Creating a RESTful Web Service Using ASP.Net MVC Part 7 – A More Complex Resource

November 4, 2008 01:06 by admin

In this series of posts we have been using a simple GUIDs resource to build a basic framework for a RESTful web service. As we start to explore the other HTTP Actions we need a more complex resource. I decided to create a Products resource that supports the listing, creation, updating and deletion of products. It will also support “child” representations for each category of product.


The Products Resource

This table lists the operations I would like the Products resource to support:

Operation HTTP Action
1 List all products GET /products
2 Create a new product POST /products
3 View any product GET /products/{id}
4 Update any product PUT /products/{id}
5 Delete any product DELETE /products/{id}
6 List all products in a category GET /products/{category}
7 Create a new product in a category POST /products/{category}
8 View product in a category GET /products/{category}/{id}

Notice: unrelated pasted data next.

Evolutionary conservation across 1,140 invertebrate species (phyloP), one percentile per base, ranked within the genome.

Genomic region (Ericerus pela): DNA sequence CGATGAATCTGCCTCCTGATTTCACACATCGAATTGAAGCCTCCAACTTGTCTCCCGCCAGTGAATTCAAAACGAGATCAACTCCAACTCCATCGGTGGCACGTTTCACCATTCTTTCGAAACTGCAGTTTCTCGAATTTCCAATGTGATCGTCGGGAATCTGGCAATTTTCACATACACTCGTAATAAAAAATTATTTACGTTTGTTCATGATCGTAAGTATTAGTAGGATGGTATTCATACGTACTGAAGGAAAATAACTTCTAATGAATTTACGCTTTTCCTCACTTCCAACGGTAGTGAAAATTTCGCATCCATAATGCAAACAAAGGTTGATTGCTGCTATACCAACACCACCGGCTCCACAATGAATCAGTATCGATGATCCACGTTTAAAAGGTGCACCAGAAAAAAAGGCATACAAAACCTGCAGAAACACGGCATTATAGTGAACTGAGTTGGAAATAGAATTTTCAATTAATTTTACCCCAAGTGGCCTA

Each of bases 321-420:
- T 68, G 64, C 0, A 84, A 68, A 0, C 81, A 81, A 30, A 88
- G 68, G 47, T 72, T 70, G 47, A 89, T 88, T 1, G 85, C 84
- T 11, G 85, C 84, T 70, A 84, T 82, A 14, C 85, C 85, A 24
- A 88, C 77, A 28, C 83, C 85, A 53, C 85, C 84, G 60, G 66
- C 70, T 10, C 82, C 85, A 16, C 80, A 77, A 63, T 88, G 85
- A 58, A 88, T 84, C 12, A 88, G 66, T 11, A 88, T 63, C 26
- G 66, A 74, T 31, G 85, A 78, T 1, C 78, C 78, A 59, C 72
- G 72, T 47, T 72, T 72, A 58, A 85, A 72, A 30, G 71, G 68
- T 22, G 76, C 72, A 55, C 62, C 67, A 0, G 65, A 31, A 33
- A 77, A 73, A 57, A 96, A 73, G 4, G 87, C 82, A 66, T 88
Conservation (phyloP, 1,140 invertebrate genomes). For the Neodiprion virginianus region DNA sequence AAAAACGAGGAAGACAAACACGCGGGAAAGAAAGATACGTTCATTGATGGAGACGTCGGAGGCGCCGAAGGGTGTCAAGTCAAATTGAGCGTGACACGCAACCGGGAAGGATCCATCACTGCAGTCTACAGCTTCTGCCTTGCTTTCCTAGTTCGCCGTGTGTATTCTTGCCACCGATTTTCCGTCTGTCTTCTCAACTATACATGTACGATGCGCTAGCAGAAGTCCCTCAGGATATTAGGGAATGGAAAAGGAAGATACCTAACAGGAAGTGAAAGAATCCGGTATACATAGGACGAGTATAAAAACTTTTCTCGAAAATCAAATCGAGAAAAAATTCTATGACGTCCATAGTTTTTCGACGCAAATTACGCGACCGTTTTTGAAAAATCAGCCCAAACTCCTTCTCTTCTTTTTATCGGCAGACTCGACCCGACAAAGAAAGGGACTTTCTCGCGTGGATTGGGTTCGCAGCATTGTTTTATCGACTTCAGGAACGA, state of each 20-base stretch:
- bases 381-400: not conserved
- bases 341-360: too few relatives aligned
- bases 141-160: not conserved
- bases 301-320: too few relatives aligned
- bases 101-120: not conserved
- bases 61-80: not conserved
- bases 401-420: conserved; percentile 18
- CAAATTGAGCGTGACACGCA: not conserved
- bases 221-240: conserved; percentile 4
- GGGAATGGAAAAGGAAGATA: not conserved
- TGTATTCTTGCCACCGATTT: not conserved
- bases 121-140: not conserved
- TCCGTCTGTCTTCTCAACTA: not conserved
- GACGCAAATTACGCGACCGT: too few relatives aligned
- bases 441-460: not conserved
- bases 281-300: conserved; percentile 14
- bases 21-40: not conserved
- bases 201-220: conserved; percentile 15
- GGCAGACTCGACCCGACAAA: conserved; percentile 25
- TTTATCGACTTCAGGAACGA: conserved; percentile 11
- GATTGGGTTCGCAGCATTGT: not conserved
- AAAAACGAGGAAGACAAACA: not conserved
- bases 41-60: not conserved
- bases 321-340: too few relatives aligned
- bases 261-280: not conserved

9 Update product in a category PUT /products/{category}/{id}
10 Delete product in a category DELETE /products/{category}/{id}

In an ideal world, all these operations would be handled within a single controller, by different methods. However, with the framework we have developed so far, this is not so easy…


Some Background

In the Beta version of MVC there is a class called ActionMethodSelector which is responsible for choosing which method on a controller should handle an action. It works roughly like this:

  1. ActionMethodSelector inspects the controller to find all the methods whose name matches the action or have a matching ActionNameAttribute.
  2. From those methods it then builds two lists:
    • the first list contains methods that have an attribute derived from ActionMethodSelectorAttribute attached and that attribute’s IsValidForRequest method returns true;